Writers routinely complain about the challenges of covering Cannes, which include jacked-up prices for food and lodging, dogs in restaurants, the scarcity of party invitations, conversion rates and the body odors of critics not from North America. Long gone are the days when a Simon Sylva, Brigitte Bardot or Edy Williams could be counted on to the cut through the stacks of highbrow baloney simply with the flash of a breast … or two.
Then, there are the movies, not all of which are fit for human consumption.
In 2003, the usually charitable Roger Ebert – who’s covered Cannes as long and with as much enthusiasm as anyone – set a new standard for exasperation in the face of untenable pretentiousness. After squirming through Vincent Gallo’s “The Brown Bunny,” he declared it to be the worst movie in the history of the festival, even while acknowledging upfront that he hadn’t seen all of the entries. In response, the model/musician/actor/director called Ebert a “fat pig” and reportedly put a curse on the critic’s colon.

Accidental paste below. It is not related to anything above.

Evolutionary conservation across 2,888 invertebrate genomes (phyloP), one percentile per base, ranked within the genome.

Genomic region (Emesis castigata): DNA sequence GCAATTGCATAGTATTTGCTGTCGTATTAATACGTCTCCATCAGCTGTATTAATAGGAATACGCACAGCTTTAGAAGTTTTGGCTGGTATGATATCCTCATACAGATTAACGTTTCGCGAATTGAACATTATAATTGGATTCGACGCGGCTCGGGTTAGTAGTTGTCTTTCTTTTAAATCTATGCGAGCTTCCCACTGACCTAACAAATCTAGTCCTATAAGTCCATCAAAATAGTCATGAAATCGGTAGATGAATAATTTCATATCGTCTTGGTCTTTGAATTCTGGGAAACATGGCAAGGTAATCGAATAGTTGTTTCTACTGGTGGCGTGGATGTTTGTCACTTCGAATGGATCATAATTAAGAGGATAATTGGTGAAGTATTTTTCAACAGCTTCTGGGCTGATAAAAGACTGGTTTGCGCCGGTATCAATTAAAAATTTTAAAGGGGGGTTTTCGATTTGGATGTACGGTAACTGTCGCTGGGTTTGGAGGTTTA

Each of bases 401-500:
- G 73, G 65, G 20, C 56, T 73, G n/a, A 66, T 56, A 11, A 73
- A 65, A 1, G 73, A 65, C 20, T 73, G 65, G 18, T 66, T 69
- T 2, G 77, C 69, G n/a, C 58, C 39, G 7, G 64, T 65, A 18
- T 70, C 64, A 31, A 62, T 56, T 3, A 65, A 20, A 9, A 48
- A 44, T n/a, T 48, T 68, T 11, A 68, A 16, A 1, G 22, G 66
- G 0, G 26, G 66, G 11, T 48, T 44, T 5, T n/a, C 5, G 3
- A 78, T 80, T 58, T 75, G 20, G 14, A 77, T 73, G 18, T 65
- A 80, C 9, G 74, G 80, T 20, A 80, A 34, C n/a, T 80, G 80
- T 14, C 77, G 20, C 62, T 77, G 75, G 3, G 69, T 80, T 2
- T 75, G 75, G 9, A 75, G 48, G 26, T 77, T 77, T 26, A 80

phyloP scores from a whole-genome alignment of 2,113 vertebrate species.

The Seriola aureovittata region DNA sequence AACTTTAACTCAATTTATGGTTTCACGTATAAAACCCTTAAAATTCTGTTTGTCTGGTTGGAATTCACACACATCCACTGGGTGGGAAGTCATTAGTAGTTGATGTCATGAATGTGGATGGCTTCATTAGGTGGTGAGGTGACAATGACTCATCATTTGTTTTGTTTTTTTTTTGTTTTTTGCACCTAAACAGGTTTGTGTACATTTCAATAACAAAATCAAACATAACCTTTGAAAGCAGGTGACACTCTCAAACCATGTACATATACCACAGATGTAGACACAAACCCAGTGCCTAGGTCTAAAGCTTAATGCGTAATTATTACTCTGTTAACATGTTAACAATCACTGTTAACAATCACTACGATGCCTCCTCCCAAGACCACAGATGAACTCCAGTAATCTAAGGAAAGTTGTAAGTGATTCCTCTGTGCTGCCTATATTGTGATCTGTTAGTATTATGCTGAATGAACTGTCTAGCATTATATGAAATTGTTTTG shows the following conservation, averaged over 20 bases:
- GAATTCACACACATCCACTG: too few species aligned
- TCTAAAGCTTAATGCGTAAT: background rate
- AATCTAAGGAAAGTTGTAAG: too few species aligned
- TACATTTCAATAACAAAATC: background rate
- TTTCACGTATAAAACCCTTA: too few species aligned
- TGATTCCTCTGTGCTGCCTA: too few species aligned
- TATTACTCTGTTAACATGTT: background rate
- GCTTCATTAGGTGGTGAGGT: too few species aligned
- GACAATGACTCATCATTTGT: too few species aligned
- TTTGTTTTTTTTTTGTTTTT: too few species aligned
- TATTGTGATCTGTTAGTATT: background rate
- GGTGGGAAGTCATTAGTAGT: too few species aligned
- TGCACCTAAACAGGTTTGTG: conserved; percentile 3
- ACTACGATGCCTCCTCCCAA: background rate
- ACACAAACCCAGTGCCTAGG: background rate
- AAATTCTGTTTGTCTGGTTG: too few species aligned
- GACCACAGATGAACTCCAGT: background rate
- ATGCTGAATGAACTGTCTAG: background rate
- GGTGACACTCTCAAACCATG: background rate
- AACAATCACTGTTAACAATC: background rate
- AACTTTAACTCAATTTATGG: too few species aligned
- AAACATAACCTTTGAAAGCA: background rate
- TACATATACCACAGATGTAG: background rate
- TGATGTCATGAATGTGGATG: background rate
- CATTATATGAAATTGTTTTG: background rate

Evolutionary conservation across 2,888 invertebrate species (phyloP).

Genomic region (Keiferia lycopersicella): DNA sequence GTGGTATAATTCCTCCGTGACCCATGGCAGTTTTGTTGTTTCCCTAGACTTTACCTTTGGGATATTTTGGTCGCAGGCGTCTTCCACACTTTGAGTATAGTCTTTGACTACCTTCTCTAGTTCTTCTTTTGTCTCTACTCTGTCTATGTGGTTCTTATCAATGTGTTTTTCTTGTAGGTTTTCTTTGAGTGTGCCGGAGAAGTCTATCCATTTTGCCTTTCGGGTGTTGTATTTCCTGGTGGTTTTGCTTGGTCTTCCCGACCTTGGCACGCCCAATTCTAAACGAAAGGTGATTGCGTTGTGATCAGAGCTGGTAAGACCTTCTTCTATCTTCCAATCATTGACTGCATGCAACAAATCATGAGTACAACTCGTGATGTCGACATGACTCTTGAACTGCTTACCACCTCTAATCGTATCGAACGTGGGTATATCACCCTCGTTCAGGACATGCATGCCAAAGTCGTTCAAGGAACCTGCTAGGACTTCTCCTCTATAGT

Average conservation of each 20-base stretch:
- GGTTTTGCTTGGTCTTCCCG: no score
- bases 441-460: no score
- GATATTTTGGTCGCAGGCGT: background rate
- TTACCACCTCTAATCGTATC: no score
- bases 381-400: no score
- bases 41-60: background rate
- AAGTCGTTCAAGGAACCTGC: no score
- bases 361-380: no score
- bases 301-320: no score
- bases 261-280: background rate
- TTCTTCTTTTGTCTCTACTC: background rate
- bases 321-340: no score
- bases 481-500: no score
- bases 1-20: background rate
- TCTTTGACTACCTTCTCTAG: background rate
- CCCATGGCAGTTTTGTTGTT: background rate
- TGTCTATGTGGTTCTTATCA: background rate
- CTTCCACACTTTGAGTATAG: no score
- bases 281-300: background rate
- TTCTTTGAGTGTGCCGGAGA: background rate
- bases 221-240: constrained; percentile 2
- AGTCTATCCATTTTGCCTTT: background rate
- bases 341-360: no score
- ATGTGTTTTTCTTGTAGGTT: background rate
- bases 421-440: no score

“I had a colonoscopy once, and they let me watch it on TV,” Ebert shot back. “It was more entertaining than ‘The Brown Bunny.’” (Months later, Ebert would revisit the film, and award Gallo’s editing decisions with a three-star review. Even so, the original exchange of barbs was remembered long after the film and Chloe Sevigny’s infamous BJ were forgotten.)
The Cannes festival, which isn’t open to the public, continues to fascinate for three disparate reasons. For buffs and critics, it serves as a coming-out party for new work by the world’s elite filmmakers; for industry types, it is a marketplace for movies ranging in quality from superb to abysmal; and, for publicists and fanzines, it represents yet another giant photo-op for stars, bimbos and corporate weasels. T’was ever thus.
In the increasingly distant past, journalists were required only to cover the movies, business and politics surrounding the festival, while paparazzi stalked the ingénues and wannabes who were most likely to doff their bikini tops. Now, however, the duties of the reporter and paparazzo have been merged, as if to more adequately serve those publications and TV newsmagazines desperate to profit from the celebrity meat market.